Creature Designer Zachary Berger Breaks Down The Creation Of The Shark Akuma For Avatar: The Way Of Water

"Avatar: The Way of Water" is one of the most imaginative and creature-packed movies audiences will see all year. The film takes us into brand new territories as we explore the vast Pandoran seas, meeting entities like the intelligent whale-like tulkun species, the sleek aquatic rides called ilus, or the life-giving gill mantles. It's one of the more imaginative journeys in recent film history, having provoked the designs of a host of novel and lovely new aquatic beasts

One of the most dangerous entities in the Pandoran waters are the menacing, massive sharks known as "akula." With their large but sleek frames, unnerving tripartite mouth, and incredible speed, they're certainly a beast you wouldn't want to swim beside. In an illuminating thread of tweets, creature designer Zachary Berger details the path he took to develop the frightening beast, from getting asked to build off what came before to pantomiming a set of jaws that would make Bruce from "Jaws" jealous.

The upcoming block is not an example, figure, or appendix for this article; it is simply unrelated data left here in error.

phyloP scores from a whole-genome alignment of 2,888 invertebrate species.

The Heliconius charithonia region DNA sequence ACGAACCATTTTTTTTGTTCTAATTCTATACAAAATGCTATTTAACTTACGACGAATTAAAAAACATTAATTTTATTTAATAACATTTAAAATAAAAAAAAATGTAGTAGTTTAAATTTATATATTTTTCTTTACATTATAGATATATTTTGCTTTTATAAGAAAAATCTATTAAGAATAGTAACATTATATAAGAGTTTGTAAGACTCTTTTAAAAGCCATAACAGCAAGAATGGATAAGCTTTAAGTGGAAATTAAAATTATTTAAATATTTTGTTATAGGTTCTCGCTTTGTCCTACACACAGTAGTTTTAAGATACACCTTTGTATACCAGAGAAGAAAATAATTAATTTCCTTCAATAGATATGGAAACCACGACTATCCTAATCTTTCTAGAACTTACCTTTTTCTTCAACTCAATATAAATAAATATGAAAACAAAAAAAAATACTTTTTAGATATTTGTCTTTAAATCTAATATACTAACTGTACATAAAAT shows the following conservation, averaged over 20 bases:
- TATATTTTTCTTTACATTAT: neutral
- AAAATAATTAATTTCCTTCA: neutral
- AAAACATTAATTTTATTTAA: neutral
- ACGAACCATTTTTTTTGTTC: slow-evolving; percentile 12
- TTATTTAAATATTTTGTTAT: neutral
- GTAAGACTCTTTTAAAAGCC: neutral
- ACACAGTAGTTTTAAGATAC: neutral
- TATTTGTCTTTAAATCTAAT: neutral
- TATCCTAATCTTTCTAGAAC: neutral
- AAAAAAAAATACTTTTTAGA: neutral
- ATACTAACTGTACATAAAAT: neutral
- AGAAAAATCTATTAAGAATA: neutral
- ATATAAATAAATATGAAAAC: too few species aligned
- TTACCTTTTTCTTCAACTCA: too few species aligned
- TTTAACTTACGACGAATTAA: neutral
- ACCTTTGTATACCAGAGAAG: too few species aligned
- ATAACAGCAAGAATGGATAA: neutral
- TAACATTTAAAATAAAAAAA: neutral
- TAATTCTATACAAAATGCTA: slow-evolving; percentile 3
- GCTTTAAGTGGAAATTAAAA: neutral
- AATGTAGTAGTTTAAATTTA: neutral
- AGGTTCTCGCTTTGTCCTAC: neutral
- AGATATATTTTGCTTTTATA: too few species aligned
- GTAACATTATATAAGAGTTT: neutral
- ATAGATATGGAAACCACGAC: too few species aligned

You're gonna need a bigger tulkun

In the thread, Zachary Berger details how his very first day on the job he was asked by co-Production Designer Dylan Cole "I need you to design a Pandoran shark." Berger and team "went through a few dozen 'blue sky' exploratory versions" of the akuma design before sitting down with James Cameron himself to chat about the creations. Cameron was still in favor of the body plan from a previous Weta Workshop sketch a few years prior, so Berger pivoted to set that as a starting point. He explains:

So I began to work off of this design, refining anatomy and detailing it, figuring out the armor plating, adding the pattern and bioluminescence. We all felt the head/mouth design could have something more to it.

Berger noted that many Pandoran creatures have "a reveal," that is "some sort of shape change or unfurling of some extra appendage or something, and we all felt that this guy needed some of that #Avatar 'secret sauce'."

They pitched a variety of mouth shapes that could complete the design, before landing on a "triangular, bifurcated, rattlesnake-meets-great white jaw" that's seen in the final film. It's a stunningly unique design, and in the pitch, he notes, "Dylan and I may or may not have pantomimed shark jaws ripping through coral (picture each arm being one half of the bifurcated jaw) during a couple of the meetings." The end result is a truly frightening beast that's one of the film's most memorable.